Everett Smith (PhD, University of Connecticut) is Professor of Educational Psychology and coordinator of the online Measurement, Evaluation, Statistics and Assessment Program (MESA) program and the online Educational Research Methodology (ERM) certificate. He specializes in psychometrics, specifically Rasch measurement, and his research interests and expertise include test and rating scale design and analysis for the measurement of latent constructs and testing model robustness. Dr. Smith studies applications of Rasch measurement in the social, behavioral, health, rehabilitation, and medical sciences for both criterion and norm-reference assessments. Among these applications include studies of dimensionality, DIF, cross-cultural equivalence, equating, item banking, rating scale optimization and standard setting. He also serves as the associate editor for the Journal of Applied Measurement, and is on the editorial board of Educational and Psychological Measurement.
Benjamin Superfine, PhD
Benjamin Superfine (JD, PhD, University of Michigan) is a Professor and Department Chair of the Educational Policy Studies department and teaches classes for PhD, EdD, and MEd students in the Educational Organization and Leadership and Urban Education Leadership programs. Dr. Superfine’s research focuses on the history of education law and policy, school finance reform, standards-based reform and accountability, and teacher evaluation. His research is interdisciplinary and addresses educational issues through the lenses of law, history, and social science. He teaches classes on the history, development, implementation, and analysis of education policy, in addition to the foundations of education research. Dr. Superfine is also the founder and Director of the Research on Urban Education Policy Initiative (RUEPI). RUEPI is a project at the UIC College of Education that is aimed at fostering more informed dialogue and decision-making about education policy in Chicago and other urban areas.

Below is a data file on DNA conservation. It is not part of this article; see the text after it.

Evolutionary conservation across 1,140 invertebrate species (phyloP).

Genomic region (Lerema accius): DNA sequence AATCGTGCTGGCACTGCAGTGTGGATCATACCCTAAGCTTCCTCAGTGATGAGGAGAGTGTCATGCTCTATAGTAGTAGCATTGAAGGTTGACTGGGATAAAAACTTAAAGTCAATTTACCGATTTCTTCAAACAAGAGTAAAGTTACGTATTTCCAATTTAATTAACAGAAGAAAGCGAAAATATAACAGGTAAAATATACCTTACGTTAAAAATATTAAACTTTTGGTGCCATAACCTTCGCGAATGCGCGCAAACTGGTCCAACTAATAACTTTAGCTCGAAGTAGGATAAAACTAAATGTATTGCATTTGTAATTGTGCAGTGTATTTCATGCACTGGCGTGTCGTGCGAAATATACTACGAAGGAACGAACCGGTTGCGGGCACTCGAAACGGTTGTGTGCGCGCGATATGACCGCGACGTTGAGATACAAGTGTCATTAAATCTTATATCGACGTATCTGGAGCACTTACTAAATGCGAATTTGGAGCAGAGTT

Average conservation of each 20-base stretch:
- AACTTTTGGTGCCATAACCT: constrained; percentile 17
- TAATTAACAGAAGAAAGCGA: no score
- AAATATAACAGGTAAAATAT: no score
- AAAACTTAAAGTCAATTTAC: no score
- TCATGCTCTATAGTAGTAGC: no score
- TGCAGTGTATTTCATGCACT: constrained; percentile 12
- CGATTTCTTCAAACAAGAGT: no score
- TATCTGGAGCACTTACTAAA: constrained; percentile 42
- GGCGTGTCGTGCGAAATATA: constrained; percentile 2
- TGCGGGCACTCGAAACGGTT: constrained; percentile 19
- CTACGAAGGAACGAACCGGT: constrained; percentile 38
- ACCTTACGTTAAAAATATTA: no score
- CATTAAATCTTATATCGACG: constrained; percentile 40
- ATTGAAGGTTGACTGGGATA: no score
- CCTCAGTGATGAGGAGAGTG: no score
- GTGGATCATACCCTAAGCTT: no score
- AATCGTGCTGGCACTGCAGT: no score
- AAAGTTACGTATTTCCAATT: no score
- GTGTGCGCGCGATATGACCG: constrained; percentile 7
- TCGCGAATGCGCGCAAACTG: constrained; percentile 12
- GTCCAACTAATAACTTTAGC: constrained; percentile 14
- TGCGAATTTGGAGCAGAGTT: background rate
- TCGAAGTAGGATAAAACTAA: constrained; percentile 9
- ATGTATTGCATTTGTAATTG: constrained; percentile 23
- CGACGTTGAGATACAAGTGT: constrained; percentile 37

Theresa (Terri) Thorkildsen, PhD
Theresa (Terri) Thorkildsen (PhD, Purdue University) is a professor of Education and Psychology. Focusing on human development, her current research highlights how individuals incorporate their understanding of the fairness of institutional practices into their motivation to achieve academic goals. Findings from these studies illustrate how individuals formulate and enact intentions. Dr. Thorkildsen seeks to understand how youth come to understand the structure of civil engagement, and how this type of engagement differs from personal and civic engagement. This programmatic attempt to understand why some individuals become highly committed to school while others avoid such commitments is disseminated in a wide range of outlets. She has authored or edited five books as well as a range of journal articles, book chapters, and book reviews. As a fellow of the American Psychological Association and of the American Educational Research Association, she is also an active citizen in a number of professional organizations as well as in the UIC community.
Marc VanOverbeke, PhD
Marc VanOverbeke (PhD, University of Wisconsin, Madison) is the interim dean of the College of Education, an associate professor in the Department of Educational Policy Studies, and Associate Dean for Academic Affairs for the UIC College of Education. His professional training and research focus on the history of higher education. In particular, he has addressed the connections between higher education and secondary education and the ways in which the two educational levels have worked together, competed with each other, and influenced and shaped each other. While his methodological focus is history, Dr. VanOverbeke also explores the policy implications that arise from this historical perspective. He is a corresponding editorial board member for the History of Education Quarterly (UK), and is a member of the Executive Committee of the International Standing Conference for the History of Education (ISCHE).